There's a running joke between my husband and I that it's never once rained on his birthday. It's funny because he's from Scotland - where it tends to rain... quite a lot.
So when I convinced him to move to my homeland of Australia three years ago, the pressure was on to make sure the run of blue-sky birthdays in July continued. So far so good.
But this year came close to breaking the tradition, as those glorious sun-drenched winter days last week soon turned to a dramatic weather front, severely lashing the east coast.
The past few days has seen the SES on high alert as they answered rescue calls. Some were out in their wet suits and geared up to rescue those caught in the quick-rising flood waters.
Even the cows needed rescuing as one paddock turned to a river near Nowra on the NSW South Coast.
As of yesterday, there were 83 calls for assistance in the Illawarra, including three men in two different incidents that needed to be rescued from their cars stuck in floodwater.
The wild weather forced a COVID-19 testing clinic in Southern NSW to close for safety reasons and in Newcastle things got pretty desperate when four people were rescued from floodwaters on Sunday afternoon as heavy rain swept across the city.
The SES made eight flood rescues in Newcastle that evening, including a number of children rescued from a bus that became stranded in floodwater.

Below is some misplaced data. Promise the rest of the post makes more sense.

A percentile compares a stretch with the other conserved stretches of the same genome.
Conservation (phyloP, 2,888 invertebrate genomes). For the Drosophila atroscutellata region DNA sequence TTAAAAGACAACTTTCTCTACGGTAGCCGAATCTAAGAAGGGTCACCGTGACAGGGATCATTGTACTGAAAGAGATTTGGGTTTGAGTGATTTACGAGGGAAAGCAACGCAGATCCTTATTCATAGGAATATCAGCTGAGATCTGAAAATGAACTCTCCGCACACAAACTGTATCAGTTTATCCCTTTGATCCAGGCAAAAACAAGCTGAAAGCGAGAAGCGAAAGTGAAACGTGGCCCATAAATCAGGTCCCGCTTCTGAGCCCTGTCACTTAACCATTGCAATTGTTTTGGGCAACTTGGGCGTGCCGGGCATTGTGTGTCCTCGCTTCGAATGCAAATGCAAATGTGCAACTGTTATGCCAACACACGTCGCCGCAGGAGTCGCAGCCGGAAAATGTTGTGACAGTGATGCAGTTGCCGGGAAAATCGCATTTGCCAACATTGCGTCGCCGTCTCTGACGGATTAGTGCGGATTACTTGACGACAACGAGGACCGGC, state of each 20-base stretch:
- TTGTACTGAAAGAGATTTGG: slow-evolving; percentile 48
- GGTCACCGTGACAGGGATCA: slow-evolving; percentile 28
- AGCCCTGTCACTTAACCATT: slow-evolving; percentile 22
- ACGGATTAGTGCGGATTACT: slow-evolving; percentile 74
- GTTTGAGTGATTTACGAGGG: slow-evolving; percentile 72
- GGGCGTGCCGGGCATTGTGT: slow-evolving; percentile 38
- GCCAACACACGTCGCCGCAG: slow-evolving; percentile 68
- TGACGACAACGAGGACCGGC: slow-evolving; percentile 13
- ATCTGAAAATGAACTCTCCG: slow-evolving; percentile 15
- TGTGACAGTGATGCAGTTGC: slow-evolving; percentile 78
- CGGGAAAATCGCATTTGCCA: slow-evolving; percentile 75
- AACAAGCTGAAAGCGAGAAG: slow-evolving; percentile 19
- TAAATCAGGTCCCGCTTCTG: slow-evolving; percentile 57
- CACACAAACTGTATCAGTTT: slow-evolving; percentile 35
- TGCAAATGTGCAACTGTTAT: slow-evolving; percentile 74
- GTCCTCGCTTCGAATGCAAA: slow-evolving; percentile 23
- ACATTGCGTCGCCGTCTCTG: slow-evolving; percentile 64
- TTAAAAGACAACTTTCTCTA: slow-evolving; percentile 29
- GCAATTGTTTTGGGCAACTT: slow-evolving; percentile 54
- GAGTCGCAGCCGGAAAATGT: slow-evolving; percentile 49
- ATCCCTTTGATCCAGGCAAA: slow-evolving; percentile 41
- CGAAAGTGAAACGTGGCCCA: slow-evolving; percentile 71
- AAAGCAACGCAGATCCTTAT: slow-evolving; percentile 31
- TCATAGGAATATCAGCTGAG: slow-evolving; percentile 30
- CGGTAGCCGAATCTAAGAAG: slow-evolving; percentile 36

Up to 150 millimetres of rain has fallen across parts of the east coast since Sunday, leaving many to contend with with leaky roofs and flooded roads as people are urged not to walk, ride or drive through flood waters.
The message from SES is very clear 'if it's flooded, forget it'.
Wind gusts of up to 80 kilometres an hour have also been recorded by the Bureau of Meteorology, and are forecast to persist today.
But beyond that, we should start to see sunnier skies come Wednesday. But it won't be the last of the winter wet weather.
The weekend rainfall was the second major weather event to hit the NSW Mid Coast during July, with strong winds and damaging surf battering the region earlier in the month.
It's led to significant erosion for some east coast beaches, with more than six metres of foreshore smashed during the large seas near Hawks Nest.
In parts of North Queensland, the dry season has been anything but, as heavy rain drenched the region last week.
South of Townsville in Alligator Creek, they received some 48mm in one hour, which is about three times their average July rainfall according Bureau of Meteorology forecaster Rosa Hoff, and the highest total in all of Queensland.
But it's a very different tune for some parts of the country who haven't seen a decent drop out of this weather system.
In particular, South Australia has experienced one of its driest July's on record, while much of western Victoria is also well below its average rainfall.
Problems are starting to emerge with the South Australian winter crops, now desperate for rain.
But in a promising forecast for future rain, BoM's climate outlook for the August to October period shows we could be in for a wetter-than-average few months across most of the country.
Fingers crossed the weather man is right and the rain heads to where it's needed most.
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